The country’s economy was in ruins. Social unrest escalated into rioting. Strikes and protests were rife amid galloping inflation and mounting unemployment, and poverty was rapidly increasing.
When the First Secretary of Albania’s Communist Party, Ramiz Alia, won the March 1991 elections, he implemented new reforms to curry favour with the people. But the perception was that very little had actually changed, and in view of the economic crisis, many Albanians chose to emigrate.
The mass exodus towards Italy had begun. Since the end of the 1980s the inhabitants of this isolated nation had been attracted to the “Western paradise” portrayed on Italian television, available via transmitter installed in neighbouring Montenegro. They had also learned the Italian language from watching programmes televised by Rai (Italy’s national public broadcasting company) and had dreamed of winning easy money on quiz shows.
With no future prospects in their own country, the Adriatic Sea no longer represented a fearsome or insurmountable barrier.
After the first boat landings in the spring of 1991, Rome granted a special residence permit for 12 months. During this time the Albanian migrants were expected to attend training courses and find jobs to prove they would not be a financial burden on the State. A mass exodus ensued and in August the situation reached crisis proportions.
One significant incident was the arrival of the Vlora, a ship returning from Cuba with a load of sugar. While the Vlora was unloading her cargo in the port of Durrës, around 20,000 Albanian citizens jumped aboard and coerced the captain, Halim Milaqi, into setting sail for Italy.
The overcrowded vessel docked in the port of Bari on August 8, 1991. The desperate stowaways filled every nook of the ship from the hold to the radar. The Italian authorities were totally unprepared for an “invasion” of such magnitude. An attempt was made to blockade the entrance to the port and to force the Vlora to turn back, but Captain Milaqi persisted. Conditions onboard were becoming unbearable. For humanitarian reasons, the vessel was allowed to berth, albeit at the quay furthest away from the city centre. But Rome ordered that the “boat-people” be ferried back to Albania within days.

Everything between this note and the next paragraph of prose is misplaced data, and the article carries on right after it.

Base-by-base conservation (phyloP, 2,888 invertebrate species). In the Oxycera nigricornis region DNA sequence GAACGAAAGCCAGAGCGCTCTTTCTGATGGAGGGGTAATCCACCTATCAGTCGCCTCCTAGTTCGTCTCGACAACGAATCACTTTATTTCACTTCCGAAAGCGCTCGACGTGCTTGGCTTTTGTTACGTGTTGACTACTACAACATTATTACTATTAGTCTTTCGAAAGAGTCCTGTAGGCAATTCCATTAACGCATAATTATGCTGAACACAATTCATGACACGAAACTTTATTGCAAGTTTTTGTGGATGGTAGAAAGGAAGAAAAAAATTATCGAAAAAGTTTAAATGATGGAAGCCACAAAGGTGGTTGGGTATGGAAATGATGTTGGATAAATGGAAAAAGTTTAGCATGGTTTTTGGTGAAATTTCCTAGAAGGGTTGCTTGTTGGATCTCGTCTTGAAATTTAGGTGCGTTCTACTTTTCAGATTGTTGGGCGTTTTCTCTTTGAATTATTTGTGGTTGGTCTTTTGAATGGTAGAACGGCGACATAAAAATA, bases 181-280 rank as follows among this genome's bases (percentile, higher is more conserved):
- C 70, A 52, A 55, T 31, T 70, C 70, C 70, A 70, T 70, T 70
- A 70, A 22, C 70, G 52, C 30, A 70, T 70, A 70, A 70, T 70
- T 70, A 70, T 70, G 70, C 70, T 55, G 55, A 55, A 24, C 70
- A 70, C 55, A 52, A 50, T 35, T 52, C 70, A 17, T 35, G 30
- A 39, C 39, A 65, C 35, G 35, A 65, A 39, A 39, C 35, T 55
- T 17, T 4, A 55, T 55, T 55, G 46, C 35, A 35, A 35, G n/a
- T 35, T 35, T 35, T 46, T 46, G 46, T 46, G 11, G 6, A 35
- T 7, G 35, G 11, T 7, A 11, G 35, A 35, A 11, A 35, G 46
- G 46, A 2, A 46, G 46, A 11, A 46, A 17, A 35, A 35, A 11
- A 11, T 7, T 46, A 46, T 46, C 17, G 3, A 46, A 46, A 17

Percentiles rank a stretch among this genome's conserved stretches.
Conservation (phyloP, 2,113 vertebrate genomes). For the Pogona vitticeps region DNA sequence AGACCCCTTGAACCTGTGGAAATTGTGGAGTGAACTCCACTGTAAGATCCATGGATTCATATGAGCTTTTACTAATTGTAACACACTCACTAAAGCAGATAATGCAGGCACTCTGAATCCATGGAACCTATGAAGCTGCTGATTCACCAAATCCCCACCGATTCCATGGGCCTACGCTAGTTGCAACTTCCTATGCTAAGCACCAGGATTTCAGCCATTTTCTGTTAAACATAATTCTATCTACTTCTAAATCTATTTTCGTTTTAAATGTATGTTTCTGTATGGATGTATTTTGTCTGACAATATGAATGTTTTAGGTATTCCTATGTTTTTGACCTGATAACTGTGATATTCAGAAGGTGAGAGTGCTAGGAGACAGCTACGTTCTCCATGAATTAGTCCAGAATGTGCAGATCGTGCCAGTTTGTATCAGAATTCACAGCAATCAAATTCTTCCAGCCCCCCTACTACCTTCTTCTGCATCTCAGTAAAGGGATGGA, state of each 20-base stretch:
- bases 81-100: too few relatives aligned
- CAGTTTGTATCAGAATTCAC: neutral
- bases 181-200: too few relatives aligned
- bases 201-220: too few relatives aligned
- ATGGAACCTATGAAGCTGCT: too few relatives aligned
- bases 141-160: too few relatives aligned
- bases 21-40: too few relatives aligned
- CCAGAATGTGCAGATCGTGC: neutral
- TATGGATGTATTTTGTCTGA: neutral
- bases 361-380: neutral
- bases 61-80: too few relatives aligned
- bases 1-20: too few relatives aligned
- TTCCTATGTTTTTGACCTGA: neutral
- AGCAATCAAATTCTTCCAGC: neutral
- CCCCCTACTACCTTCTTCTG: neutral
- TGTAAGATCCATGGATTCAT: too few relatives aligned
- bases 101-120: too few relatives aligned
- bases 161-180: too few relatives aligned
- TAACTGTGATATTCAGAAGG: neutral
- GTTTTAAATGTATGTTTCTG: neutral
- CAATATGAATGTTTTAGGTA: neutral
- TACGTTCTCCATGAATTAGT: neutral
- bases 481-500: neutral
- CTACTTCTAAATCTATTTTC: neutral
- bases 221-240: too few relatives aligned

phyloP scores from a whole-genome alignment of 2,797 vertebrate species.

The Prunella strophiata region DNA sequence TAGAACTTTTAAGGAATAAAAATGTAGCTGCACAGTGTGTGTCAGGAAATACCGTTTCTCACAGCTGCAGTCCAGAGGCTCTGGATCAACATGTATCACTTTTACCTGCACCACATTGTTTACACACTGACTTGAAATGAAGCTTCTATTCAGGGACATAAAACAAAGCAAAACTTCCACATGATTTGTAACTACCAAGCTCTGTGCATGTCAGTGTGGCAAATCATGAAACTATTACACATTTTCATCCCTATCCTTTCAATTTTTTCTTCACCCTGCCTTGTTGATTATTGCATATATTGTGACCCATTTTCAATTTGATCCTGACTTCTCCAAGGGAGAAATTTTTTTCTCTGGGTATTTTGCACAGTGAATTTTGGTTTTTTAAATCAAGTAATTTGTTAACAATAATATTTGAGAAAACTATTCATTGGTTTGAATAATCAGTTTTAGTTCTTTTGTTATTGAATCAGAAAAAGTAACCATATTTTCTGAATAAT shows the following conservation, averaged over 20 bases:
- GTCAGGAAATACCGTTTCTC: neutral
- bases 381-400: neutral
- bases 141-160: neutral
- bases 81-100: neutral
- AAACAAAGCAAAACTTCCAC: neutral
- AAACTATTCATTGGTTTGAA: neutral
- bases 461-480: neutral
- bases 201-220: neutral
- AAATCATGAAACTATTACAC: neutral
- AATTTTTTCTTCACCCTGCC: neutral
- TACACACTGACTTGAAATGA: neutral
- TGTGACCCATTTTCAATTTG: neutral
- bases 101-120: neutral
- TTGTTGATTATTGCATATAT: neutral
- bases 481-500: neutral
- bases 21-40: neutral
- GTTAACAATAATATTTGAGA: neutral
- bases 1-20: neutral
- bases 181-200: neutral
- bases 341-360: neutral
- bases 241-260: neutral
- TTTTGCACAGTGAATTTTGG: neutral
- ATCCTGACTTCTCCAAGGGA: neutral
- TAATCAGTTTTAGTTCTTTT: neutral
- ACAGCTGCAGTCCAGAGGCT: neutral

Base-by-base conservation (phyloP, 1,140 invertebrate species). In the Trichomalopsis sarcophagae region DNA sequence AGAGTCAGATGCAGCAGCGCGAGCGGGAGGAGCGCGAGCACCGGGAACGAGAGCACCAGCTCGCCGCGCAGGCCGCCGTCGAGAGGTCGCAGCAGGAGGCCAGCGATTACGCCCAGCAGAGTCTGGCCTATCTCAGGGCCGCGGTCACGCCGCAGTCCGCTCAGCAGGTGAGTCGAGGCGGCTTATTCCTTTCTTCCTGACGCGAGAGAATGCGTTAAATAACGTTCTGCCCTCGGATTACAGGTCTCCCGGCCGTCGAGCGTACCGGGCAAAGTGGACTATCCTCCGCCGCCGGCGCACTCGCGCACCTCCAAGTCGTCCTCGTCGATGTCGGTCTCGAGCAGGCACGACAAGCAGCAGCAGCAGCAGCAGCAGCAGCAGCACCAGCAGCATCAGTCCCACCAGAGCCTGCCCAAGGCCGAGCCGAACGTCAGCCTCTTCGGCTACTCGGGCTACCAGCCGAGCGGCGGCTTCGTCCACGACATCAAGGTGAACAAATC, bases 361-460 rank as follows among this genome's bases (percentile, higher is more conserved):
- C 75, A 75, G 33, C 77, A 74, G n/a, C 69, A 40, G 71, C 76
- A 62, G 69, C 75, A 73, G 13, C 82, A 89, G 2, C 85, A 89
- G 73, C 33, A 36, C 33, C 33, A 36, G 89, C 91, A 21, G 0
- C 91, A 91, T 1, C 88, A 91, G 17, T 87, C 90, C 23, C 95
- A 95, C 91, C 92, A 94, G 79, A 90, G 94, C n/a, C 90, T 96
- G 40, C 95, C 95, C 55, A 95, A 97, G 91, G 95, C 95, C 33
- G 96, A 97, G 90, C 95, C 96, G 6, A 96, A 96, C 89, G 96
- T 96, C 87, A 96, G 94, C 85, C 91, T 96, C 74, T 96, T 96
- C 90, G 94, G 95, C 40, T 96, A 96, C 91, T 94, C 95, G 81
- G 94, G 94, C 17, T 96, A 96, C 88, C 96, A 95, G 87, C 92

Scores of passengers threw themselves into the water to escape the torrid heat. Others endeavoured to flee, while on the pier, throngs of weary figures gathered.
The vice-prefect, Giuseppe Cisternino, and the mayor, Enrico Dalfino, organised the distribution of water. Slowly, the possibility of a plan was emerging...The asylum-seekers could be transferred to Bari’s multipurpose stadium until they were ready for repatriation. Once they realised their destiny, many Albanians tried to sneak away. While some succeeded, the majority were thwarted by the police who shut the iron gates on them and suspended transportation from the port.
At this point, the refugees managed to expel security staff from the stadium. They barricaded themselves and took possession of the grounds. This set the stage for a dramatic eight-day siege.
Breakouts continued, as did clashes between the detainees and the police.
The Italian authorities had to uphold their hard-line policy to deter further arrivals. According to the government, behind this phenomenon was Alia himself. It was rumoured that the new leader was exploiting the situation to exert pressure on Western Europe to help Albania financially.
Meanwhile, officials succeeded in ferrying and flying back a number of the disillusioned foreigners, but not everyone complied.
This gave rise to a series of lies on behalf of the Italian government.
A number of the remaining diehards were duped into believing that they would be relocated to other Italian cities.
By Sunday August 11, there were about 3,000 migrants left in the stadium. A bribe was deemed to be the answer: the police chief, Vincenzo Parisi, announced that those who agreed to return to their native land would be offered new clothes and the sum of $50,000 lire – a small fortune in Albania. Many accepted, but not everyone.
A final lie had been reserved for the most steadfast to lure them out of their enclosure.
“You’ve won: you may stay in Italy”, they were told three days later.
But no sooner had the remaining hopefuls exited the stadium, than they were herded onto buses and driven to the airport. Destination: Tirana.